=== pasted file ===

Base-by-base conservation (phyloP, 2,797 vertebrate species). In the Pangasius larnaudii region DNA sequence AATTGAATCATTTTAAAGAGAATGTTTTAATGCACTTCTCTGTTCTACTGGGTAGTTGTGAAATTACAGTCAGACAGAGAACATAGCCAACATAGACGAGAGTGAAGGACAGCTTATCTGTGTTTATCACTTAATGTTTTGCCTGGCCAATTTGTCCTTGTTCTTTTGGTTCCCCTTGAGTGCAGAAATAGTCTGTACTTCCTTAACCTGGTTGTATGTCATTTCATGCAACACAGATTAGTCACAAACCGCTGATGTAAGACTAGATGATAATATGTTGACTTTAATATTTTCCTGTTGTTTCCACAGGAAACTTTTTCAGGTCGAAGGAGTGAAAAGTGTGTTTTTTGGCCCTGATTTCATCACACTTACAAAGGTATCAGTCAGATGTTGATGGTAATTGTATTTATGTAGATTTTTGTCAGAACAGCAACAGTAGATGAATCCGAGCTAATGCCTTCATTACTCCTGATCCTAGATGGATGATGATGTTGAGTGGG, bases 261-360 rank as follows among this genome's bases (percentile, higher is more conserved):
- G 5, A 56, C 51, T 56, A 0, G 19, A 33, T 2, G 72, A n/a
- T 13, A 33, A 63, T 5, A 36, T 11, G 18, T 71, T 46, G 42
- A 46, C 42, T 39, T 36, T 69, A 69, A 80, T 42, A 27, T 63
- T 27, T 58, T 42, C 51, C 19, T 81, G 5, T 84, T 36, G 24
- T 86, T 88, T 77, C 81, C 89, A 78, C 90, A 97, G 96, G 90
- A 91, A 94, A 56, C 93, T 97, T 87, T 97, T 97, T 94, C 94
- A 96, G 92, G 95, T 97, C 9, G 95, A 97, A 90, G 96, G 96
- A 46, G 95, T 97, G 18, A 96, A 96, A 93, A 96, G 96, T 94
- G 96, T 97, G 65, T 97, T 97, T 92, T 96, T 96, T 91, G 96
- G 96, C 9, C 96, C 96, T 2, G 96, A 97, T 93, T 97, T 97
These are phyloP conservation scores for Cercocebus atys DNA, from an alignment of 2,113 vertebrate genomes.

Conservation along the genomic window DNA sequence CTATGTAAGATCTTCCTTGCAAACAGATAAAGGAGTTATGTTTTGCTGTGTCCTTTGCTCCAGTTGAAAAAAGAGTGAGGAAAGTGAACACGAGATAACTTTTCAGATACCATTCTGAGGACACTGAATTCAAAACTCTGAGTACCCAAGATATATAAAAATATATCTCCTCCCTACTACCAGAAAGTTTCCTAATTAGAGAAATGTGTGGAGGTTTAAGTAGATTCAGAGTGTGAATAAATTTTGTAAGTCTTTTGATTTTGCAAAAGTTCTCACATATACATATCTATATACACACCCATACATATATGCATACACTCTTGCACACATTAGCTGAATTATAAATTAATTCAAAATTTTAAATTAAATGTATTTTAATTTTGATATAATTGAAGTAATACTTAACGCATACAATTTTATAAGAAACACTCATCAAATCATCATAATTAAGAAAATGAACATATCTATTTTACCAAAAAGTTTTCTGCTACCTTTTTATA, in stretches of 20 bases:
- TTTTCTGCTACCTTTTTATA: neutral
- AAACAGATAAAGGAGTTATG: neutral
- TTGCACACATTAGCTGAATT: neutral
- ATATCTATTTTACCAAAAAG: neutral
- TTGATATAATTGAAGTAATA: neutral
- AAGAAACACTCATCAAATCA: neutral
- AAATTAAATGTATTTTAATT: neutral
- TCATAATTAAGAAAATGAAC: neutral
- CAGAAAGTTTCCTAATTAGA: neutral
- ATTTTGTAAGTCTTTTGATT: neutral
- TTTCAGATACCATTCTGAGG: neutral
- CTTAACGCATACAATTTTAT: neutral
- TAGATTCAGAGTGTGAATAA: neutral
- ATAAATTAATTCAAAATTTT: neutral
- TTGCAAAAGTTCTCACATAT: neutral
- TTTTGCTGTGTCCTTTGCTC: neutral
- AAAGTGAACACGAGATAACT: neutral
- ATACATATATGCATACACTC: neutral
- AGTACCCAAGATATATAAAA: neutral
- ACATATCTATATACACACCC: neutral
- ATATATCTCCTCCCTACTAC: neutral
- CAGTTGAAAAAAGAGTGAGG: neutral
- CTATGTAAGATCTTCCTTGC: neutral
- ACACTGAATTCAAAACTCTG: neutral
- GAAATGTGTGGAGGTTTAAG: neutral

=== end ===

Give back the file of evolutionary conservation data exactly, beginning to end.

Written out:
Base-by-base conservation (phyloP, 2,797 vertebrate species). In the Pangasius larnaudii region DNA sequence AATTGAATCATTTTAAAGAGAATGTTTTAATGCACTTCTCTGTTCTACTGGGTAGTTGTGAAATTACAGTCAGACAGAGAACATAGCCAACATAGACGAGAGTGAAGGACAGCTTATCTGTGTTTATCACTTAATGTTTTGCCTGGCCAATTTGTCCTTGTTCTTTTGGTTCCCCTTGAGTGCAGAAATAGTCTGTACTTCCTTAACCTGGTTGTATGTCATTTCATGCAACACAGATTAGTCACAAACCGCTGATGTAAGACTAGATGATAATATGTTGACTTTAATATTTTCCTGTTGTTTCCACAGGAAACTTTTTCAGGTCGAAGGAGTGAAAAGTGTGTTTTTTGGCCCTGATTTCATCACACTTACAAAGGTATCAGTCAGATGTTGATGGTAATTGTATTTATGTAGATTTTTGTCAGAACAGCAACAGTAGATGAATCCGAGCTAATGCCTTCATTACTCCTGATCCTAGATGGATGATGATGTTGAGTGGG, bases 261-360 rank as follows among this genome's bases (percentile, higher is more conserved):
- G 5, A 56, C 51, T 56, A 0, G 19, A 33, T 2, G 72, A n/a
- T 13, A 33, A 63, T 5, A 36, T 11, G 18, T 71, T 46, G 42
- A 46, C 42, T 39, T 36, T 69, A 69, A 80, T 42, A 27, T 63
- T 27, T 58, T 42, C 51, C 19, T 81, G 5, T 84, T 36, G 24
- T 86, T 88, T 77, C 81, C 89, A 78, C 90, A 97, G 96, G 90
- A 91, A 94, A 56, C 93, T 97, T 87, T 97, T 97, T 94, C 94
- A 96, G 92, G 95, T 97, C 9, G 95, A 97, A 90, G 96, G 96
- A 46, G 95, T 97, G 18, A 96, A 96, A 93, A 96, G 96, T 94
- G 96, T 97, G 65, T 97, T 97, T 92, T 96, T 96, T 91, G 96
- G 96, C 9, C 96, C 96, T 2, G 96, A 97, T 93, T 97, T 97
These are phyloP conservation scores for Cercocebus atys DNA, from an alignment of 2,113 vertebrate genomes.

Conservation along the genomic window DNA sequence CTATGTAAGATCTTCCTTGCAAACAGATAAAGGAGTTATGTTTTGCTGTGTCCTTTGCTCCAGTTGAAAAAAGAGTGAGGAAAGTGAACACGAGATAACTTTTCAGATACCATTCTGAGGACACTGAATTCAAAACTCTGAGTACCCAAGATATATAAAAATATATCTCCTCCCTACTACCAGAAAGTTTCCTAATTAGAGAAATGTGTGGAGGTTTAAGTAGATTCAGAGTGTGAATAAATTTTGTAAGTCTTTTGATTTTGCAAAAGTTCTCACATATACATATCTATATACACACCCATACATATATGCATACACTCTTGCACACATTAGCTGAATTATAAATTAATTCAAAATTTTAAATTAAATGTATTTTAATTTTGATATAATTGAAGTAATACTTAACGCATACAATTTTATAAGAAACACTCATCAAATCATCATAATTAAGAAAATGAACATATCTATTTTACCAAAAAGTTTTCTGCTACCTTTTTATA, in stretches of 20 bases:
- TTTTCTGCTACCTTTTTATA: neutral
- AAACAGATAAAGGAGTTATG: neutral
- TTGCACACATTAGCTGAATT: neutral
- ATATCTATTTTACCAAAAAG: neutral
- TTGATATAATTGAAGTAATA: neutral
- AAGAAACACTCATCAAATCA: neutral
- AAATTAAATGTATTTTAATT: neutral
- TCATAATTAAGAAAATGAAC: neutral
- CAGAAAGTTTCCTAATTAGA: neutral
- ATTTTGTAAGTCTTTTGATT: neutral
- TTTCAGATACCATTCTGAGG: neutral
- CTTAACGCATACAATTTTAT: neutral
- TAGATTCAGAGTGTGAATAA: neutral
- ATAAATTAATTCAAAATTTT: neutral
- TTGCAAAAGTTCTCACATAT: neutral
- TTTTGCTGTGTCCTTTGCTC: neutral
- AAAGTGAACACGAGATAACT: neutral
- ATACATATATGCATACACTC: neutral
- AGTACCCAAGATATATAAAA: neutral
- ACATATCTATATACACACCC: neutral
- ATATATCTCCTCCCTACTAC: neutral
- CAGTTGAAAAAAGAGTGAGG: neutral
- CTATGTAAGATCTTCCTTGC: neutral
- ACACTGAATTCAAAACTCTG: neutral
- GAAATGTGTGGAGGTTTAAG: neutral